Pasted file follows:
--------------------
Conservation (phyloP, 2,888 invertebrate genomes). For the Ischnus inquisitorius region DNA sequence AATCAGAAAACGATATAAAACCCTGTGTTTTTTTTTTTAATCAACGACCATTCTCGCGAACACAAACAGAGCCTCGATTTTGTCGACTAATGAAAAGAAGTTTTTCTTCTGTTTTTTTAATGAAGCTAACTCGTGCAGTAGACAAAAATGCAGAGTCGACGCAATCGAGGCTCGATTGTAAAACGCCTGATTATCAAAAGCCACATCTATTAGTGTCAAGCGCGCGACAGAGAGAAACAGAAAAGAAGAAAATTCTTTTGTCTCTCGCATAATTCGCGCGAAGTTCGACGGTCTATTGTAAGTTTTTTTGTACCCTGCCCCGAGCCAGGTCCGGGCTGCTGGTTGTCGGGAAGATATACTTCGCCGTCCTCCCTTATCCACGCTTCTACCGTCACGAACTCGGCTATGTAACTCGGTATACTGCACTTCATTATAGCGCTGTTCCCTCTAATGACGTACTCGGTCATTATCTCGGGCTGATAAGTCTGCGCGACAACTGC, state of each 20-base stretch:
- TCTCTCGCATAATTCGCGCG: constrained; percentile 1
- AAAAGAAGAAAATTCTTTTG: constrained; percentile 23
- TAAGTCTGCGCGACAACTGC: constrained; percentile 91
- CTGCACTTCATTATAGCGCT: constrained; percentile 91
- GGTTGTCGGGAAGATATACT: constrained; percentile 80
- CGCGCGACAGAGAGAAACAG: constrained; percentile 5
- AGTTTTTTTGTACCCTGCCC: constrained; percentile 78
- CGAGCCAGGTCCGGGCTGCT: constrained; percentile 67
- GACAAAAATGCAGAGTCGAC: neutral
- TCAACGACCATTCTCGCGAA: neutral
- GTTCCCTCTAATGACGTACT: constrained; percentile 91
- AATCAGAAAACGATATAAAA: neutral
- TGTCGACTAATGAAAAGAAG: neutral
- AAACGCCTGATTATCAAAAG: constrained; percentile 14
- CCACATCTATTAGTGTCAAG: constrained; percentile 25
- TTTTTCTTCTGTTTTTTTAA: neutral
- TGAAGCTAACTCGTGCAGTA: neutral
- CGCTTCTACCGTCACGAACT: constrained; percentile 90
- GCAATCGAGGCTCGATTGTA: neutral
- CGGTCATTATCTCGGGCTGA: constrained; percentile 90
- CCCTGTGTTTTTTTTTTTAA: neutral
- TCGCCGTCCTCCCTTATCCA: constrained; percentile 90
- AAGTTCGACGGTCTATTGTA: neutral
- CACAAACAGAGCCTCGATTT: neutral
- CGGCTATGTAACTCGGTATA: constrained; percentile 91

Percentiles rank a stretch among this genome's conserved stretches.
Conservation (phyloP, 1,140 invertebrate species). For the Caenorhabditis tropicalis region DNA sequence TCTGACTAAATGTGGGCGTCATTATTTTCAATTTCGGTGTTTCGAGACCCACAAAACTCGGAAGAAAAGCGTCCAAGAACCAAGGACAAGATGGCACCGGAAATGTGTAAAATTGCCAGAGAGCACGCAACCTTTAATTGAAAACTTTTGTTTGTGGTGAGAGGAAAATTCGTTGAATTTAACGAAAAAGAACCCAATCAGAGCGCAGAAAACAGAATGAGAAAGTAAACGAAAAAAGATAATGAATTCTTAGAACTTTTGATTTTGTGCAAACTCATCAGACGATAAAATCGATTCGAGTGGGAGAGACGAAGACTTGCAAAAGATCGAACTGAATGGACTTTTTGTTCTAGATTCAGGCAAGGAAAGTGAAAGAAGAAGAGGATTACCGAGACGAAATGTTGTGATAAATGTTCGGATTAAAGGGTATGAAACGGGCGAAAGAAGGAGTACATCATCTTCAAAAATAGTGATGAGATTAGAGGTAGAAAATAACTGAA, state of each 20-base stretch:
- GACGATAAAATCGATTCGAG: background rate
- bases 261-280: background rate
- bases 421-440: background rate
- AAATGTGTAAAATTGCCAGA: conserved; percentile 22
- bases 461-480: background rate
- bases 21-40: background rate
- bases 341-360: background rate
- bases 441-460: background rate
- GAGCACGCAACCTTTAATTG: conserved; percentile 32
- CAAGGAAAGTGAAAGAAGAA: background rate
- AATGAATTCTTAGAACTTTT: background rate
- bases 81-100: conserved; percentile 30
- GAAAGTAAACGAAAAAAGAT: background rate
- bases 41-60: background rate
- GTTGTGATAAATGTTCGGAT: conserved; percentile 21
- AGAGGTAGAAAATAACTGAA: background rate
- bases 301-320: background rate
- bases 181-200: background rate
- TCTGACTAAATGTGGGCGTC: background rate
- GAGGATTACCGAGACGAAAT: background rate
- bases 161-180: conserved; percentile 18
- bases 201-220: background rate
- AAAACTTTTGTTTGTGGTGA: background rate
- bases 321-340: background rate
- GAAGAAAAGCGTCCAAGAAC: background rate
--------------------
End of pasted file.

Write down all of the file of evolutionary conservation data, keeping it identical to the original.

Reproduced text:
Conservation (phyloP, 2,888 invertebrate genomes). For the Ischnus inquisitorius region DNA sequence AATCAGAAAACGATATAAAACCCTGTGTTTTTTTTTTTAATCAACGACCATTCTCGCGAACACAAACAGAGCCTCGATTTTGTCGACTAATGAAAAGAAGTTTTTCTTCTGTTTTTTTAATGAAGCTAACTCGTGCAGTAGACAAAAATGCAGAGTCGACGCAATCGAGGCTCGATTGTAAAACGCCTGATTATCAAAAGCCACATCTATTAGTGTCAAGCGCGCGACAGAGAGAAACAGAAAAGAAGAAAATTCTTTTGTCTCTCGCATAATTCGCGCGAAGTTCGACGGTCTATTGTAAGTTTTTTTGTACCCTGCCCCGAGCCAGGTCCGGGCTGCTGGTTGTCGGGAAGATATACTTCGCCGTCCTCCCTTATCCACGCTTCTACCGTCACGAACTCGGCTATGTAACTCGGTATACTGCACTTCATTATAGCGCTGTTCCCTCTAATGACGTACTCGGTCATTATCTCGGGCTGATAAGTCTGCGCGACAACTGC, state of each 20-base stretch:
- TCTCTCGCATAATTCGCGCG: constrained; percentile 1
- AAAAGAAGAAAATTCTTTTG: constrained; percentile 23
- TAAGTCTGCGCGACAACTGC: constrained; percentile 91
- CTGCACTTCATTATAGCGCT: constrained; percentile 91
- GGTTGTCGGGAAGATATACT: constrained; percentile 80
- CGCGCGACAGAGAGAAACAG: constrained; percentile 5
- AGTTTTTTTGTACCCTGCCC: constrained; percentile 78
- CGAGCCAGGTCCGGGCTGCT: constrained; percentile 67
- GACAAAAATGCAGAGTCGAC: neutral
- TCAACGACCATTCTCGCGAA: neutral
- GTTCCCTCTAATGACGTACT: constrained; percentile 91
- AATCAGAAAACGATATAAAA: neutral
- TGTCGACTAATGAAAAGAAG: neutral
- AAACGCCTGATTATCAAAAG: constrained; percentile 14
- CCACATCTATTAGTGTCAAG: constrained; percentile 25
- TTTTTCTTCTGTTTTTTTAA: neutral
- TGAAGCTAACTCGTGCAGTA: neutral
- CGCTTCTACCGTCACGAACT: constrained; percentile 90
- GCAATCGAGGCTCGATTGTA: neutral
- CGGTCATTATCTCGGGCTGA: constrained; percentile 90
- CCCTGTGTTTTTTTTTTTAA: neutral
- TCGCCGTCCTCCCTTATCCA: constrained; percentile 90
- AAGTTCGACGGTCTATTGTA: neutral
- CACAAACAGAGCCTCGATTT: neutral
- CGGCTATGTAACTCGGTATA: constrained; percentile 91

Percentiles rank a stretch among this genome's conserved stretches.
Conservation (phyloP, 1,140 invertebrate species). For the Caenorhabditis tropicalis region DNA sequence TCTGACTAAATGTGGGCGTCATTATTTTCAATTTCGGTGTTTCGAGACCCACAAAACTCGGAAGAAAAGCGTCCAAGAACCAAGGACAAGATGGCACCGGAAATGTGTAAAATTGCCAGAGAGCACGCAACCTTTAATTGAAAACTTTTGTTTGTGGTGAGAGGAAAATTCGTTGAATTTAACGAAAAAGAACCCAATCAGAGCGCAGAAAACAGAATGAGAAAGTAAACGAAAAAAGATAATGAATTCTTAGAACTTTTGATTTTGTGCAAACTCATCAGACGATAAAATCGATTCGAGTGGGAGAGACGAAGACTTGCAAAAGATCGAACTGAATGGACTTTTTGTTCTAGATTCAGGCAAGGAAAGTGAAAGAAGAAGAGGATTACCGAGACGAAATGTTGTGATAAATGTTCGGATTAAAGGGTATGAAACGGGCGAAAGAAGGAGTACATCATCTTCAAAAATAGTGATGAGATTAGAGGTAGAAAATAACTGAA, state of each 20-base stretch:
- GACGATAAAATCGATTCGAG: background rate
- bases 261-280: background rate
- bases 421-440: background rate
- AAATGTGTAAAATTGCCAGA: conserved; percentile 22
- bases 461-480: background rate
- bases 21-40: background rate
- bases 341-360: background rate
- bases 441-460: background rate
- GAGCACGCAACCTTTAATTG: conserved; percentile 32
- CAAGGAAAGTGAAAGAAGAA: background rate
- AATGAATTCTTAGAACTTTT: background rate
- bases 81-100: conserved; percentile 30
- GAAAGTAAACGAAAAAAGAT: background rate
- bases 41-60: background rate
- GTTGTGATAAATGTTCGGAT: conserved; percentile 21
- AGAGGTAGAAAATAACTGAA: background rate
- bases 301-320: background rate
- bases 181-200: background rate
- TCTGACTAAATGTGGGCGTC: background rate
- GAGGATTACCGAGACGAAAT: background rate
- bases 161-180: conserved; percentile 18
- bases 201-220: background rate
- AAAACTTTTGTTTGTGGTGA: background rate
- bases 321-340: background rate
- GAAGAAAAGCGTCCAAGAAC: background rate